A murine model of a novel surgical architecture for proprioceptive muscle feedback

T. R. Clites, M. J. Carty, S. Srinivasan, A. N. Zorzos, H. M. Herr, A murine model of a novel surgical architecture for proprioceptive muscle feedback and its potential application to control of advanced limb prostheses., J. Neural Eng. 14, aa614b (2017).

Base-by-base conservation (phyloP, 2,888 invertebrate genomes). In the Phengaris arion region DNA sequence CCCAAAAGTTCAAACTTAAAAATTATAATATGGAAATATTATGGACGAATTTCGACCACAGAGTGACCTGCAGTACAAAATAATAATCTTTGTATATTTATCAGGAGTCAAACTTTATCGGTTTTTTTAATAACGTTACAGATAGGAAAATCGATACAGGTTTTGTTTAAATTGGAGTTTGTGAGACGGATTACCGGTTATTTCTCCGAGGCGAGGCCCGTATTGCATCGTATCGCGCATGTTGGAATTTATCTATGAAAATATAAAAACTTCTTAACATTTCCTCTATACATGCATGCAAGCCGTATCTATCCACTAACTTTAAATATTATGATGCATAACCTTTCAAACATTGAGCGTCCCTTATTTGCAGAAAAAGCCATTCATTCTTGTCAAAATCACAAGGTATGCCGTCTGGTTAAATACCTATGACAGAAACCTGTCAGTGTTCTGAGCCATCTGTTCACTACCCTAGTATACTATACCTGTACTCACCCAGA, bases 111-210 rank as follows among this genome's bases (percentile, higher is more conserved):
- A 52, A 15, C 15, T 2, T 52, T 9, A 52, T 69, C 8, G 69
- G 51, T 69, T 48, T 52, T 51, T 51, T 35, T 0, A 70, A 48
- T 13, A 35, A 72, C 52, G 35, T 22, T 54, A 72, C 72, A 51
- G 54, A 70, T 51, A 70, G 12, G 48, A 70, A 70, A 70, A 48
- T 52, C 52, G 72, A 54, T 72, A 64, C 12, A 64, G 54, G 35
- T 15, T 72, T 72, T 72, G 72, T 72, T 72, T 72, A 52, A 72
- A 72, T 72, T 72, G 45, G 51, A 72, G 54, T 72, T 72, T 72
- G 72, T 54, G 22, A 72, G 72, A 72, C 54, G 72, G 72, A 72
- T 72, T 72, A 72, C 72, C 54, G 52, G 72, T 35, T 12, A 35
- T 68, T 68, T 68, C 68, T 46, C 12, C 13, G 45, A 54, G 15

Proprioceptive mechanisms play a critical role in both reflexive and volitional lower extremity control. Significant strides have been made in the development of bionic limbs that are capable of bi-directional communication with the peripheral nervous system, but none of these systems have been capable of providing physiologically-relevant muscle-based proprioceptive feedback through natural neural pathways. In this study, we present the agonist–antagonist myoneural interface (AMI), a surgical approach with the capacity to provide graded kinesthetic feedback from a prosthesis through mechanical activation of native mechanoreceptors within residual agonist–antagonist muscle pairs. Approach. (1) Sonomicrometery and electroneurography measurement systems were validated using a servo-based muscle tensioning system. (2) A heuristic controller was implemented to modulate functional electrical stimulation of an agonist muscle, using sonomicrometric measurements of stretch from a mechanically-coupled antagonist muscle as feedback. (3) One AMI was surgically constructed in the hindlimb of each rat. (4) The gastrocnemius-soleus complex of the rat was cycled through a series of ramp-and-hold stretches in two different muscle architectures: native (physiologically-intact) and AMI (modified). Integrated electroneurography from the tibial nerve was compared across the two architectures. Main results. Correlation between stretch and afferent signal demonstrated that the AMI is capable of provoking graded afferent signals in response to ramp-and-hold stretches, in a manner similar to the native muscle architecture. The response magnitude in the AMI was reduced when compared to the native architecture, likely due to lower stretch amplitudes. The closed-loop control system showed robustness at high stretch magnitudes, with some oscillation at low stretch magnitudes. Significance. These results indicate that the AMI has the potential to communicate meaningful kinesthetic feedback from a prosthetic limb by replicating the agonist–antagonist relationships that are fundamental to physiological proprioception.

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